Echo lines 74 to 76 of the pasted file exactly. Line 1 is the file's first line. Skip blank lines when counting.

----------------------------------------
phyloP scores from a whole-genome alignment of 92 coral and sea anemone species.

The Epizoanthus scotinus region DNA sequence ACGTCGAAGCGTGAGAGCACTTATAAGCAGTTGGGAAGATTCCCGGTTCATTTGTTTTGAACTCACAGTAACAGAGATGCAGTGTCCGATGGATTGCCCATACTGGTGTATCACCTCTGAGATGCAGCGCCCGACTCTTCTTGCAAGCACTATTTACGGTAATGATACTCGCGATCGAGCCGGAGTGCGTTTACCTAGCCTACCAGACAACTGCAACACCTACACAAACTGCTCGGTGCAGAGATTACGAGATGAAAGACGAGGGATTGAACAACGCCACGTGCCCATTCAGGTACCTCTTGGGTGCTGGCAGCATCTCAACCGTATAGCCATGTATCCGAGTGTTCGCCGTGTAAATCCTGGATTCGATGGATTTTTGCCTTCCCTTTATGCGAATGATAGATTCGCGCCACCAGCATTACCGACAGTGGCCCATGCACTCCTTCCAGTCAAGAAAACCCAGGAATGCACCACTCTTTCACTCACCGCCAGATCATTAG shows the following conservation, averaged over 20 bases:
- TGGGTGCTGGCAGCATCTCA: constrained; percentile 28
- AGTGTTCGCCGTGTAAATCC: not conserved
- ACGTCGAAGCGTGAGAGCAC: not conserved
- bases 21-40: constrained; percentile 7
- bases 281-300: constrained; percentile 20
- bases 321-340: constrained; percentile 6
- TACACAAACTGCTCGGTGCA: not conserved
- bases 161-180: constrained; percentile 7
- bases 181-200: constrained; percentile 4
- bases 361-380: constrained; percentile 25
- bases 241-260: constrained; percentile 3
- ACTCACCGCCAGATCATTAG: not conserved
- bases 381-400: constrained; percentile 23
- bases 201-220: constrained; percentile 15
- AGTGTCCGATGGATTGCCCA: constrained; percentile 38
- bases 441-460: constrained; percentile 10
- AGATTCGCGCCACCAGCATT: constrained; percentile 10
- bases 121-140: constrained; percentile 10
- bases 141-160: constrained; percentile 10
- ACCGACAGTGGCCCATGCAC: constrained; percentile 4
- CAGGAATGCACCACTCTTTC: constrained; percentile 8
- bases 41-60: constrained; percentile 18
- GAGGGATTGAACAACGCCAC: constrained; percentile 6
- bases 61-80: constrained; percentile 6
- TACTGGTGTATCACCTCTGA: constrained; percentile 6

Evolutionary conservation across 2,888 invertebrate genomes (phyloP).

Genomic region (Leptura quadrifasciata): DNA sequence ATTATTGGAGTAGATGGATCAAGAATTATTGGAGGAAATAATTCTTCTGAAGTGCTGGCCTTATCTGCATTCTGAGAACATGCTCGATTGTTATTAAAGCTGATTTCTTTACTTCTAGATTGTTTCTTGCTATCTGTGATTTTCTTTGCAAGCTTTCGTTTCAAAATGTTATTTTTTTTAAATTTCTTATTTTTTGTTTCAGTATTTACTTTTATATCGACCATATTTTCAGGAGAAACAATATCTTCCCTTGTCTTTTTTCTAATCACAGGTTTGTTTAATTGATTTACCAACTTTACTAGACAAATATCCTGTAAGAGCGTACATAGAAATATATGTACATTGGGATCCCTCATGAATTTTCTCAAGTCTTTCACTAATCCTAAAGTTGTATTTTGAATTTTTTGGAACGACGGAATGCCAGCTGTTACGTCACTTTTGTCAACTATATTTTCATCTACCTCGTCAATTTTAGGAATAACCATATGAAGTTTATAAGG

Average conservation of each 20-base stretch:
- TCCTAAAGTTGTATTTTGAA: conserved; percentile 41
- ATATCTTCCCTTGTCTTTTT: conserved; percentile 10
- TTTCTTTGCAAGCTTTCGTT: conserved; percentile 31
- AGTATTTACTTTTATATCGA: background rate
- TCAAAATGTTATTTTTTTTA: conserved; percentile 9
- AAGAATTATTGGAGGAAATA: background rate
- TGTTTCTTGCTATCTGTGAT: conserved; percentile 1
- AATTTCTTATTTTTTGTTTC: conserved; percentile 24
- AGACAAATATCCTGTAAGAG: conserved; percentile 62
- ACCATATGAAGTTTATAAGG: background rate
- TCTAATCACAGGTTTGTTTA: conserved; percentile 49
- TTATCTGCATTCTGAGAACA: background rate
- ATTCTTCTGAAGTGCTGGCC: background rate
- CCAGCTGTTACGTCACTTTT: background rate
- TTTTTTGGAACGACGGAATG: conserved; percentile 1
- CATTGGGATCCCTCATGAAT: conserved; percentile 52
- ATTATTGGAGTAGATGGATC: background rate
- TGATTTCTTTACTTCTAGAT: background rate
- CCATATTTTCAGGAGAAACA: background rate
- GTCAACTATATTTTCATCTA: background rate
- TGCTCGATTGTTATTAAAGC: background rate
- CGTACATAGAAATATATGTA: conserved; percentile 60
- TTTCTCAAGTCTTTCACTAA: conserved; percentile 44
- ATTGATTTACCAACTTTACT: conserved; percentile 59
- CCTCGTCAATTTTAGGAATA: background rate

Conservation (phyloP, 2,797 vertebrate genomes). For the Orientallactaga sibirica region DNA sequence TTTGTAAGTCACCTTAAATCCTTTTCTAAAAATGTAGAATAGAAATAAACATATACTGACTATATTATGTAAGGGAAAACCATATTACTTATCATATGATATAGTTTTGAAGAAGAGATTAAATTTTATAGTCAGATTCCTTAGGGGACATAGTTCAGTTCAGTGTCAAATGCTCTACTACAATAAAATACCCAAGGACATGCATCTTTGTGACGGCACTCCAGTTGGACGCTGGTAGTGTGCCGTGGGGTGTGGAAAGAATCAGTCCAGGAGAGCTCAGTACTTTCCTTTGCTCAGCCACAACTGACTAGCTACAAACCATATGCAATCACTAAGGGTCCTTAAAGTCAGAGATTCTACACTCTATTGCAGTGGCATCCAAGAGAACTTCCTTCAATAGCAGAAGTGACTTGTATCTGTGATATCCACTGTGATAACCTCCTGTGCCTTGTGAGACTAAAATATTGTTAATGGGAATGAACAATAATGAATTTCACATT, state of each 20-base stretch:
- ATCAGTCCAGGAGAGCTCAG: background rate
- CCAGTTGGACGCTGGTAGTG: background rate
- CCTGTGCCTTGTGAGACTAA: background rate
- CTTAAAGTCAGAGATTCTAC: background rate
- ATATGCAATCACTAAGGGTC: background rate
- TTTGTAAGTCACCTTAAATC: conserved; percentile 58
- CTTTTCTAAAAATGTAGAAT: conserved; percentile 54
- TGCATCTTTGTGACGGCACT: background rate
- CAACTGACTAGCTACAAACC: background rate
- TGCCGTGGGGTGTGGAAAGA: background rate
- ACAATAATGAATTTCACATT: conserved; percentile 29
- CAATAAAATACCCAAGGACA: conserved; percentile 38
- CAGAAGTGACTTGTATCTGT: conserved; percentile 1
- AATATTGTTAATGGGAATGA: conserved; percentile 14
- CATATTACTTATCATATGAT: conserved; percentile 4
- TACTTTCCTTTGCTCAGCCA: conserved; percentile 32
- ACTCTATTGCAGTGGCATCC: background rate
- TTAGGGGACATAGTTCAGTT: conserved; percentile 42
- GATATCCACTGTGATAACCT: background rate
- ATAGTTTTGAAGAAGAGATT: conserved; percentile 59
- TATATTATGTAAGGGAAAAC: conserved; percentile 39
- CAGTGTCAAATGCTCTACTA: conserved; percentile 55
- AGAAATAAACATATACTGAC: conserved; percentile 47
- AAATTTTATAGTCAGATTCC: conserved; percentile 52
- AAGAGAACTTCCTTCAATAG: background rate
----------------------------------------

- TTAGGGGACATAGTTCAGTT: conserved; percentile 42
- GATATCCACTGTGATAACCT: background rate
- ATAGTTTTGAAGAAGAGATT: conserved; percentile 59